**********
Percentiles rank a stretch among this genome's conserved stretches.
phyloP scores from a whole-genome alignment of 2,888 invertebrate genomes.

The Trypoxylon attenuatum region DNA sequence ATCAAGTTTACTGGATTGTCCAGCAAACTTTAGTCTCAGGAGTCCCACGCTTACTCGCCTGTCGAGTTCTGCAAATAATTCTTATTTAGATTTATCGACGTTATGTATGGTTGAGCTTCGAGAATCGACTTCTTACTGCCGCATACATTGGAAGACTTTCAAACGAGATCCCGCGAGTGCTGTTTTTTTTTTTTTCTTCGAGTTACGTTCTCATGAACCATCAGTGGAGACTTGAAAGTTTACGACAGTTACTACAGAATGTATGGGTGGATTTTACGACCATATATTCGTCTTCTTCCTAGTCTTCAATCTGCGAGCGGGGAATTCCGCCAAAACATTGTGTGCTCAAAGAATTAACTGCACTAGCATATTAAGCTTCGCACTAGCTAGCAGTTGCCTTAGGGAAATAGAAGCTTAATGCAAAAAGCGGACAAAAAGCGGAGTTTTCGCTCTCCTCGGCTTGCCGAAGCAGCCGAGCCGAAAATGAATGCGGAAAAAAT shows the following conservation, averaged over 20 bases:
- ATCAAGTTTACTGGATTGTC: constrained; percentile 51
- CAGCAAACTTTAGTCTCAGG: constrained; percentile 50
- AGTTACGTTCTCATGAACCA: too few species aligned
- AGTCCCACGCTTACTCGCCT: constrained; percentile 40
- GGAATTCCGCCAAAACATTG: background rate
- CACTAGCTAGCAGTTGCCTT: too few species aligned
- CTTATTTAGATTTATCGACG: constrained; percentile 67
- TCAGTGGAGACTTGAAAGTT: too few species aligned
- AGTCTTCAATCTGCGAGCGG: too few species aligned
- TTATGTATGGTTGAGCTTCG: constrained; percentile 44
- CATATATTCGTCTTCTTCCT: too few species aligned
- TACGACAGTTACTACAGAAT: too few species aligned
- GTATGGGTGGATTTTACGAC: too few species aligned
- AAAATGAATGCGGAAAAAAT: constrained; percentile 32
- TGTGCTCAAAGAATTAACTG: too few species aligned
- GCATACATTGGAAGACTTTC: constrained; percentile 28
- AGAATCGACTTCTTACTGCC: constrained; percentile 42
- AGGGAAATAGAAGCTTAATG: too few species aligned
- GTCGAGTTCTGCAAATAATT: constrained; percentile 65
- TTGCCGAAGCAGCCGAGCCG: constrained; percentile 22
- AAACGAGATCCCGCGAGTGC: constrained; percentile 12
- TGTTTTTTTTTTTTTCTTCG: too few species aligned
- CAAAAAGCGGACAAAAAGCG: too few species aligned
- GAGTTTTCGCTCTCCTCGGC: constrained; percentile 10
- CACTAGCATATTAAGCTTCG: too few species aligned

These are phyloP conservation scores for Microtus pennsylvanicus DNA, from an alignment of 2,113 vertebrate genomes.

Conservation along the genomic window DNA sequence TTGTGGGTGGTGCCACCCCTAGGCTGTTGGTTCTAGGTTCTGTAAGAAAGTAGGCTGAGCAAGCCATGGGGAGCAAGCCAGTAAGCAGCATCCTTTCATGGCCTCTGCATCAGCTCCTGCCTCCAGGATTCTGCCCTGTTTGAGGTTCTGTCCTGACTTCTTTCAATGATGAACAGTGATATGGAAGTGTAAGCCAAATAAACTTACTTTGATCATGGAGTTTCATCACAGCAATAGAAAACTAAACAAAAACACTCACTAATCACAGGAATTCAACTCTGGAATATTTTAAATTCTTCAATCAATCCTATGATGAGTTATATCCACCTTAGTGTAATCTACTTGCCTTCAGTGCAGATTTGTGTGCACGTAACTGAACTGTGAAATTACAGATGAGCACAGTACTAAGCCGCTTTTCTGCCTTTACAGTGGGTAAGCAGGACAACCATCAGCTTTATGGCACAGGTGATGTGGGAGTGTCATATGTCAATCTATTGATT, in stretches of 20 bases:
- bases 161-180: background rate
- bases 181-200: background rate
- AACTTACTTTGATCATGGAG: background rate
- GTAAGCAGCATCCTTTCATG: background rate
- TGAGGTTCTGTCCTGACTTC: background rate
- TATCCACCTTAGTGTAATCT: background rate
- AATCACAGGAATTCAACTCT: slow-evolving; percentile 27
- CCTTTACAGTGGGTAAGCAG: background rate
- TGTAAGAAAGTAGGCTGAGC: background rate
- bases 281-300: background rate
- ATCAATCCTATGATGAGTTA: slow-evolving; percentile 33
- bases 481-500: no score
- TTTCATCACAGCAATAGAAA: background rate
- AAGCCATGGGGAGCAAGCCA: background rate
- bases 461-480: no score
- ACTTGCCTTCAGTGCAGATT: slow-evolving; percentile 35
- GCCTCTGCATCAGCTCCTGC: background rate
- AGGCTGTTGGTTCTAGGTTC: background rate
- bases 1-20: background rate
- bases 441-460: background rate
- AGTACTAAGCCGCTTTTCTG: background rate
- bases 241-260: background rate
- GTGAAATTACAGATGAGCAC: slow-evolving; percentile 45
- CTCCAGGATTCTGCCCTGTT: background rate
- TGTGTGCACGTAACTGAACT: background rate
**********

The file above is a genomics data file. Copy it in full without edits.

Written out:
Percentiles rank a stretch among this genome's conserved stretches.
phyloP scores from a whole-genome alignment of 2,888 invertebrate genomes.

The Trypoxylon attenuatum region DNA sequence ATCAAGTTTACTGGATTGTCCAGCAAACTTTAGTCTCAGGAGTCCCACGCTTACTCGCCTGTCGAGTTCTGCAAATAATTCTTATTTAGATTTATCGACGTTATGTATGGTTGAGCTTCGAGAATCGACTTCTTACTGCCGCATACATTGGAAGACTTTCAAACGAGATCCCGCGAGTGCTGTTTTTTTTTTTTTCTTCGAGTTACGTTCTCATGAACCATCAGTGGAGACTTGAAAGTTTACGACAGTTACTACAGAATGTATGGGTGGATTTTACGACCATATATTCGTCTTCTTCCTAGTCTTCAATCTGCGAGCGGGGAATTCCGCCAAAACATTGTGTGCTCAAAGAATTAACTGCACTAGCATATTAAGCTTCGCACTAGCTAGCAGTTGCCTTAGGGAAATAGAAGCTTAATGCAAAAAGCGGACAAAAAGCGGAGTTTTCGCTCTCCTCGGCTTGCCGAAGCAGCCGAGCCGAAAATGAATGCGGAAAAAAT shows the following conservation, averaged over 20 bases:
- ATCAAGTTTACTGGATTGTC: constrained; percentile 51
- CAGCAAACTTTAGTCTCAGG: constrained; percentile 50
- AGTTACGTTCTCATGAACCA: too few species aligned
- AGTCCCACGCTTACTCGCCT: constrained; percentile 40
- GGAATTCCGCCAAAACATTG: background rate
- CACTAGCTAGCAGTTGCCTT: too few species aligned
- CTTATTTAGATTTATCGACG: constrained; percentile 67
- TCAGTGGAGACTTGAAAGTT: too few species aligned
- AGTCTTCAATCTGCGAGCGG: too few species aligned
- TTATGTATGGTTGAGCTTCG: constrained; percentile 44
- CATATATTCGTCTTCTTCCT: too few species aligned
- TACGACAGTTACTACAGAAT: too few species aligned
- GTATGGGTGGATTTTACGAC: too few species aligned
- AAAATGAATGCGGAAAAAAT: constrained; percentile 32
- TGTGCTCAAAGAATTAACTG: too few species aligned
- GCATACATTGGAAGACTTTC: constrained; percentile 28
- AGAATCGACTTCTTACTGCC: constrained; percentile 42
- AGGGAAATAGAAGCTTAATG: too few species aligned
- GTCGAGTTCTGCAAATAATT: constrained; percentile 65
- TTGCCGAAGCAGCCGAGCCG: constrained; percentile 22
- AAACGAGATCCCGCGAGTGC: constrained; percentile 12
- TGTTTTTTTTTTTTTCTTCG: too few species aligned
- CAAAAAGCGGACAAAAAGCG: too few species aligned
- GAGTTTTCGCTCTCCTCGGC: constrained; percentile 10
- CACTAGCATATTAAGCTTCG: too few species aligned

These are phyloP conservation scores for Microtus pennsylvanicus DNA, from an alignment of 2,113 vertebrate genomes.

Conservation along the genomic window DNA sequence TTGTGGGTGGTGCCACCCCTAGGCTGTTGGTTCTAGGTTCTGTAAGAAAGTAGGCTGAGCAAGCCATGGGGAGCAAGCCAGTAAGCAGCATCCTTTCATGGCCTCTGCATCAGCTCCTGCCTCCAGGATTCTGCCCTGTTTGAGGTTCTGTCCTGACTTCTTTCAATGATGAACAGTGATATGGAAGTGTAAGCCAAATAAACTTACTTTGATCATGGAGTTTCATCACAGCAATAGAAAACTAAACAAAAACACTCACTAATCACAGGAATTCAACTCTGGAATATTTTAAATTCTTCAATCAATCCTATGATGAGTTATATCCACCTTAGTGTAATCTACTTGCCTTCAGTGCAGATTTGTGTGCACGTAACTGAACTGTGAAATTACAGATGAGCACAGTACTAAGCCGCTTTTCTGCCTTTACAGTGGGTAAGCAGGACAACCATCAGCTTTATGGCACAGGTGATGTGGGAGTGTCATATGTCAATCTATTGATT, in stretches of 20 bases:
- bases 161-180: background rate
- bases 181-200: background rate
- AACTTACTTTGATCATGGAG: background rate
- GTAAGCAGCATCCTTTCATG: background rate
- TGAGGTTCTGTCCTGACTTC: background rate
- TATCCACCTTAGTGTAATCT: background rate
- AATCACAGGAATTCAACTCT: slow-evolving; percentile 27
- CCTTTACAGTGGGTAAGCAG: background rate
- TGTAAGAAAGTAGGCTGAGC: background rate
- bases 281-300: background rate
- ATCAATCCTATGATGAGTTA: slow-evolving; percentile 33
- bases 481-500: no score
- TTTCATCACAGCAATAGAAA: background rate
- AAGCCATGGGGAGCAAGCCA: background rate
- bases 461-480: no score
- ACTTGCCTTCAGTGCAGATT: slow-evolving; percentile 35
- GCCTCTGCATCAGCTCCTGC: background rate
- AGGCTGTTGGTTCTAGGTTC: background rate
- bases 1-20: background rate
- bases 441-460: background rate
- AGTACTAAGCCGCTTTTCTG: background rate
- bases 241-260: background rate
- GTGAAATTACAGATGAGCAC: slow-evolving; percentile 45
- CTCCAGGATTCTGCCCTGTT: background rate
- TGTGTGCACGTAACTGAACT: background rate